In Automation, Blog, Flow, Tips & Tricks

Auto-Lock Records with Process Builder

I eventually get this request at every company I’ve worked with. I want to be able to “lock” a record after some sort of criteria. Sometimes it’s really easy and you’re able to simply create a validation rule that says if the record matches x criteria throw an error. Sometimes, it can be more complicated than that. My favorite reason is they want to prevent the user from editing the record at all, not just throw an error when they try to save the change.

Their argument is valid, their point is it’s more user friendly and a better user experience to prevent the user from using the edit button than allow the user to enter the edit screen, make a bunch of changes, and then get frustrated by receiving an error.

This method can be really useful for records that have a high compliance need. Records that absolutely you don’t want people to edit after the records meets your criteria.

The Components

There are only two items we need:

  1. Approval Process to lock the record
  2. Process to Submit Record to the Approval Process

Approval Process

The Approval process is very simple. We’re going to use a formula as the Approval criteria. The formula is simply going to be “false.” This way a user cannot accidentally submit a record into this approval. It will only be submitted using the process we created.

We’ll also only have a single Approval Step. We’ll have all records enter this step and if it doesn’t meet the criteria we’ll approve the record. Again, we’ll use a formula for the step criteria and make it false. This way every record that gets submitted will fail to meet the step criteria and just get approved.

Approval process with a single step

Approval process with a single step

Process Builder

The Process is also going to be really simple. Whatever your criteria is for when you want to lock the record you should set as the criteria node. That’s the blue diamond – think of it like a Workflow rule.

Next, we’ll need to add an action. We’ll add the action “Submit for Approval.” We’ll select a specific approval process, the one we just created. Here’s the important part, you’ll want to check the box to skip the entry criteria. Remember, the entry criteria would not accept any record. By skipping the criteria for the Approval process the record will get run through the approval steps.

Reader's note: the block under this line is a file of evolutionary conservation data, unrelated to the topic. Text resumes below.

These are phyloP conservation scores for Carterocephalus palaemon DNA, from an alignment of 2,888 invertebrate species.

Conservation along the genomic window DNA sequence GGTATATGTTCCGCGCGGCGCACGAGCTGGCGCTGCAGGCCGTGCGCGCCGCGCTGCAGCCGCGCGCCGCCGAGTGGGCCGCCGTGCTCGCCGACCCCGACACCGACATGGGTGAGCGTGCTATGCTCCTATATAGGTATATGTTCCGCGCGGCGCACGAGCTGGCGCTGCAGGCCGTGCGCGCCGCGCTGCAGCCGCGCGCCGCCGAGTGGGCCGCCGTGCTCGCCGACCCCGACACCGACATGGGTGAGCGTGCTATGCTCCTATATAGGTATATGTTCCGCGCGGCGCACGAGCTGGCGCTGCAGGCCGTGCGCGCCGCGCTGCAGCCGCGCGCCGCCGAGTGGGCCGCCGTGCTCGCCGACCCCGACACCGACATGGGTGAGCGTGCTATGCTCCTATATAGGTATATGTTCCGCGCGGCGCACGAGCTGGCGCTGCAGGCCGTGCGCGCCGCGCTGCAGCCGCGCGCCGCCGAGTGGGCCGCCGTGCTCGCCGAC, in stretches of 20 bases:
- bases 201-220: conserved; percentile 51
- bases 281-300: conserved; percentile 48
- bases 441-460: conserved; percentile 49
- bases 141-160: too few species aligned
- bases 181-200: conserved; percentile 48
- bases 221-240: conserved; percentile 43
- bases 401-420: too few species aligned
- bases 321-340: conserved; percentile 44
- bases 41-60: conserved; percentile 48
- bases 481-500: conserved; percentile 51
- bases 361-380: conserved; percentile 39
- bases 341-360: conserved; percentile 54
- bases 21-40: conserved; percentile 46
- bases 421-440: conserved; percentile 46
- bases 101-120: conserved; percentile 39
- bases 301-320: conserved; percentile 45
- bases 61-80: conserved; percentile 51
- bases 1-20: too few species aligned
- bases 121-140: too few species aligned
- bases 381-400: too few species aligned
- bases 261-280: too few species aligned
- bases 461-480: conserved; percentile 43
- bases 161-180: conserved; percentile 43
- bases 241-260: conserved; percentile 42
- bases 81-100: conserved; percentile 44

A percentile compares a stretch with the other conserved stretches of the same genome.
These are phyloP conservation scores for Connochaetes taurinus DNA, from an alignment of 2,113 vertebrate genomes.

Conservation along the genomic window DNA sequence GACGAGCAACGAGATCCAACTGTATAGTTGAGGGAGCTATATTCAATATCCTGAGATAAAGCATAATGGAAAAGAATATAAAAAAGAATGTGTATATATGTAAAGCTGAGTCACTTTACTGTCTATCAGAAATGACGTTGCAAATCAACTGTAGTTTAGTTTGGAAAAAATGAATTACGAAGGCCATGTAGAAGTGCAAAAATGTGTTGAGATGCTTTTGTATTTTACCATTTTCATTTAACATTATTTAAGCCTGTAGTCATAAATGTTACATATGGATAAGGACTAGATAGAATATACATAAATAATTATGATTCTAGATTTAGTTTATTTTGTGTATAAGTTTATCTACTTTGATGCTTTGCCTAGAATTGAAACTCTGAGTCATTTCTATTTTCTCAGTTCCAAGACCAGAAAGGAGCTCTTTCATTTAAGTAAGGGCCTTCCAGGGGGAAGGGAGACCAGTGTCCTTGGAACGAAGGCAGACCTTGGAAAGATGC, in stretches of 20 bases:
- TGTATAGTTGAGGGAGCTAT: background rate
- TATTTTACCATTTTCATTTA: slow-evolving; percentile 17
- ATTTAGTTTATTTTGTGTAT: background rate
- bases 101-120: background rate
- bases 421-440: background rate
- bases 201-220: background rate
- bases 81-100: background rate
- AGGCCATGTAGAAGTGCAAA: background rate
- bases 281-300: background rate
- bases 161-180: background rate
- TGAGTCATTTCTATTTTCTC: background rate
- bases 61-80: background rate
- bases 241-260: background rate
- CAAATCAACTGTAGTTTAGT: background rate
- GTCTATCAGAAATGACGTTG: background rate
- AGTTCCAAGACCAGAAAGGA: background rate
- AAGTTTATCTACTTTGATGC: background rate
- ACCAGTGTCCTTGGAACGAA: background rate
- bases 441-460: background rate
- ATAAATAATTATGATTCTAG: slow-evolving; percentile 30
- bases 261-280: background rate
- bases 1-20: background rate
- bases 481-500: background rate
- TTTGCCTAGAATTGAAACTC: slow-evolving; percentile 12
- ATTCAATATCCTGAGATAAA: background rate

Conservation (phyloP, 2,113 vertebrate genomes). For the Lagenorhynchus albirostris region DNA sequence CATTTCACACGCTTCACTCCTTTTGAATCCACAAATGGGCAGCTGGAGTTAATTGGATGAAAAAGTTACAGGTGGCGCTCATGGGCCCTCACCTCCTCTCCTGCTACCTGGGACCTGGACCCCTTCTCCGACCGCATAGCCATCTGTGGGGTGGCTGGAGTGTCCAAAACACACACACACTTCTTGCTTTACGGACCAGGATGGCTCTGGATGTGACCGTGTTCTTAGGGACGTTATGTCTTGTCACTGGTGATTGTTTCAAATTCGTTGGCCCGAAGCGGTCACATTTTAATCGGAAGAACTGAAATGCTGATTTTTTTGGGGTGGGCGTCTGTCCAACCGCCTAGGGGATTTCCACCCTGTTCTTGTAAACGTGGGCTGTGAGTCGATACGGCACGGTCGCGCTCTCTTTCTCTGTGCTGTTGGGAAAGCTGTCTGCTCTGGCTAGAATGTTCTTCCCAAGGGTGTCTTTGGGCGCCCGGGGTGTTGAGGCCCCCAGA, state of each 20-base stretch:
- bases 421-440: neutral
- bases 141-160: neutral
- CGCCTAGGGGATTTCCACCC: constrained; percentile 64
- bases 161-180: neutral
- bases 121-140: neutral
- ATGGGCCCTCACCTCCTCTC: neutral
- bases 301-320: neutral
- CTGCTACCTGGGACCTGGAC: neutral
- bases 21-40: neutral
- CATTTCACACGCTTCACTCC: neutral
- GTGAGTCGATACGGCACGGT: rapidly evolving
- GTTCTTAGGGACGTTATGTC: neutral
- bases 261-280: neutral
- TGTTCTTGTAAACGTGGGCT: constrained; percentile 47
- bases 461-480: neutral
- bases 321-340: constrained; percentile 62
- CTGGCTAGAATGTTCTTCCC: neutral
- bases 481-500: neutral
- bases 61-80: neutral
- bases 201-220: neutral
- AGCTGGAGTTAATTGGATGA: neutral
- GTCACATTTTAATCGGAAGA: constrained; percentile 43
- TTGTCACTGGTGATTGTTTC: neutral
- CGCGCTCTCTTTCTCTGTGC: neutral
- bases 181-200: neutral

Process Builder to submit for approval

Process Builder to submit for approval


That’s it! We’re done! Isn’t that simple? Now you can lock the record from editing whenever a record meets a set of criteria without having to write any validation rules.


Anyone who as “Modify All” on the object will be able to “unlock” the record to edit it. You may want to enable track history so to capture who unlocked a record.

You can also put a “delay” in the record locking. Instead of making it a “immediate” action, you can schedule the action based on some date on your record.

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Showing 4 comments
  • Kristi G

    This seems interesting – is your use case that the record should then be locked forever? IE: A week past the Close Date on an Opp, it can no longer be modified?

    • Brian Kwong


      You’re right or for a long period of time that requires someone with “modify all” perms on that object to “unlock” the record.

      It could be something like a authorization request or maybe a expense report.

      Or like you said you want to make sure the Opportunity cannot be edited after some set of criteria.

      • Donna

        I like this solution, but what if you want a user to be able to unlock the record with a status change (for example)? I’m struggling to solution this.

        I have a requirement to prevent the ability to edit a case record if the Status = Closed BUT the user should be allowed to change the Status to Reopen, at which point the record is editable.

        • Brian Kwong

          I wouldn’t use process builder & Approval process to lock your record in this example.

          I would use validation rules and custom permission to provide exceptions (

          I would use two rules. One that prevents the edit on ANY field except Status. So your validation rule is literally just Text(Status)=”closed” (plus your custom permission if you want to do that). The second rule would control the Status field where it’ll error if the status WAS Closed and is set to anything other than reopen. So something like TEXT(Status)<>“Reopen” && PRIORVALUE(Status) = “Closed” (plus custom permission if you want to do that)

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